Today, the fourth day of Christmas, the Church remembers an incident recorded in Matthew’s account of the birth of Jesus. The evangelist tells us how Herod, warned that a ‘new king of the Jews’ had been born in Bethlehem, gave orders for the massacre of all the boys aged two years or under in and around Bethlehem. The evangelist notes that this is a fulfilment of the words of Jeremiah. Later legend puts the number involved in the thousands, or even in the hundreds of thousands, though it has been estimated that the likely number of boys of that age in a town the size of Bethlehem might have been around twenty.
Scholars doubt the historical accuracy of this story, and we do not need to take it literally to commemorate today all who are wrongly persecuted and betrayed by those who should be protecting them.
The young boys in the story know nothing of Jesus, nor indeed of the politics and powers of this world. They cannot by any stretch of historical or theological imagination be described as Christians. Just babies or toddlers with a few words, they are the epitome of powerlessness and vulnerability, still dependent on others for all their needs. Primarily they depend upon their parents, but secondarily they depend on their neighbours, and on the earthly powers-that-be for protection from the evils and disasters that can strike at any time.
And despite their ignorance of Jesus, the Church has from ancient times commemorated them: a reminder that God’s love is for all; a reminder of the sufferings endured by so many; and a reminder of our responsibilities towards those who depend upon us, and those who are weaker than we are. And a reminder too of the need to hold the powerful to account, and to ensure, so far as we are able, that they too remember their responsibilities to the weak and powerless, and not abuse their power for their own ends.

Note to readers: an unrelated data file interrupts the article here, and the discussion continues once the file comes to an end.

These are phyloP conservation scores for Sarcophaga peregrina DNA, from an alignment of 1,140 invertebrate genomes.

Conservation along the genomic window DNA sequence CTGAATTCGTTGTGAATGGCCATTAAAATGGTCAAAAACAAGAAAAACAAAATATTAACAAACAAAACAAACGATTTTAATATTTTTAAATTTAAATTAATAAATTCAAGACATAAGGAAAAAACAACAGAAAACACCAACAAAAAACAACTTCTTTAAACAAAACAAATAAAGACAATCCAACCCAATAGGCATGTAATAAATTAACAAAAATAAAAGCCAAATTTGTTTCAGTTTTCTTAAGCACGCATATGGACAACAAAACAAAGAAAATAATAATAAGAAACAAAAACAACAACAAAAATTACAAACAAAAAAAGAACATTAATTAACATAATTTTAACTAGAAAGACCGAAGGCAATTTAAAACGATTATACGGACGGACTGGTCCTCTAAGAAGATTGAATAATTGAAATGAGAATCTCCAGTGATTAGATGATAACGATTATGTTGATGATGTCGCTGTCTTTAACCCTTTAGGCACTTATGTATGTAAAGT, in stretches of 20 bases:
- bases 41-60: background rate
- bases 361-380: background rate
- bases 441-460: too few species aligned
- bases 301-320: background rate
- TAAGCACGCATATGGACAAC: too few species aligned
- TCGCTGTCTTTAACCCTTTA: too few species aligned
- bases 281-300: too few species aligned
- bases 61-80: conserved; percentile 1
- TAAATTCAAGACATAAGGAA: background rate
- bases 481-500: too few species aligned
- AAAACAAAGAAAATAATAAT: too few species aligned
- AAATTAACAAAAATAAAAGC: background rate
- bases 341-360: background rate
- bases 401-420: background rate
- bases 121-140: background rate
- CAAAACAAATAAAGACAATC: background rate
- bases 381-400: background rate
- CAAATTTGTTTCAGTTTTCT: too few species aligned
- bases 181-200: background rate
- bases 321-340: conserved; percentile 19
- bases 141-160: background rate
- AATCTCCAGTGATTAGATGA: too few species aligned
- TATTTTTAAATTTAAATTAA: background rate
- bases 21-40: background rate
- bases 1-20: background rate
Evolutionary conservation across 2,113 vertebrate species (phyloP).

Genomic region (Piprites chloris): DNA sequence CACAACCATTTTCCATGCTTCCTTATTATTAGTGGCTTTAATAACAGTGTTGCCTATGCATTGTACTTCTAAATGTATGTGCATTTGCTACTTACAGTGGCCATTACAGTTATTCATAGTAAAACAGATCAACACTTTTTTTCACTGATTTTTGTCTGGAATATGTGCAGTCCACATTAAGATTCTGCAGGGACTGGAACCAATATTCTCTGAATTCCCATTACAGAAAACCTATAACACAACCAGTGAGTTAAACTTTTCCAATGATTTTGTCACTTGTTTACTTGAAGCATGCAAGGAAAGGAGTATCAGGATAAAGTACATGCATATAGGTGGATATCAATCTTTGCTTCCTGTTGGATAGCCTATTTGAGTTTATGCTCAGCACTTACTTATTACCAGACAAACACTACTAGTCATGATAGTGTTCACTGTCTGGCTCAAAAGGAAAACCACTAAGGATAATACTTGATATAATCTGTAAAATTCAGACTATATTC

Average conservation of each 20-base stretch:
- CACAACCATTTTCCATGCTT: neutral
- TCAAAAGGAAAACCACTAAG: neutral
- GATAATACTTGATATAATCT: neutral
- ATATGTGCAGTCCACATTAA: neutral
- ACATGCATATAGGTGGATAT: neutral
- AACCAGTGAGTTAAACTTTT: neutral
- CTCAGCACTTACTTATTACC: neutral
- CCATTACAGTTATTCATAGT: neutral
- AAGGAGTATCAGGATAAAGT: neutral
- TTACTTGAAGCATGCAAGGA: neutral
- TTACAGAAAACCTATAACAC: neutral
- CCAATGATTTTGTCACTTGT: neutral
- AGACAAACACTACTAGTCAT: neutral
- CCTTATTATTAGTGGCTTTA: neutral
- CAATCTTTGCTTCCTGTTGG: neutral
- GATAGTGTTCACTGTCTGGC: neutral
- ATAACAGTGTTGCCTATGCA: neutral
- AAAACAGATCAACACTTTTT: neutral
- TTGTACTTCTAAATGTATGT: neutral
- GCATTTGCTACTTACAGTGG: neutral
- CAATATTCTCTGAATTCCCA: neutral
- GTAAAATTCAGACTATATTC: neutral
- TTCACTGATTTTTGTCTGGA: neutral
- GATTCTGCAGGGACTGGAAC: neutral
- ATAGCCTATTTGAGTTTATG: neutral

It is a sad fact that such abuse of power and responsibility not only still exists, but also that it is not just confined to the obviously evil. From terrorists exercising power without responsibility, not caring about the suffering of the innocent, through politicians convinced of the ‘greater good’, to religious leaders who fail to use to the utmost their moral power and influence, we still see connivance, deliberate and thoughtless, in the persecution of those who have every right to expect the protection of the more powerful.
The best way in which we can commemorate this feast today of the Holy Innocents is to speak out against and to work towards the end of the tyranny of evil. Not just this day, but every day.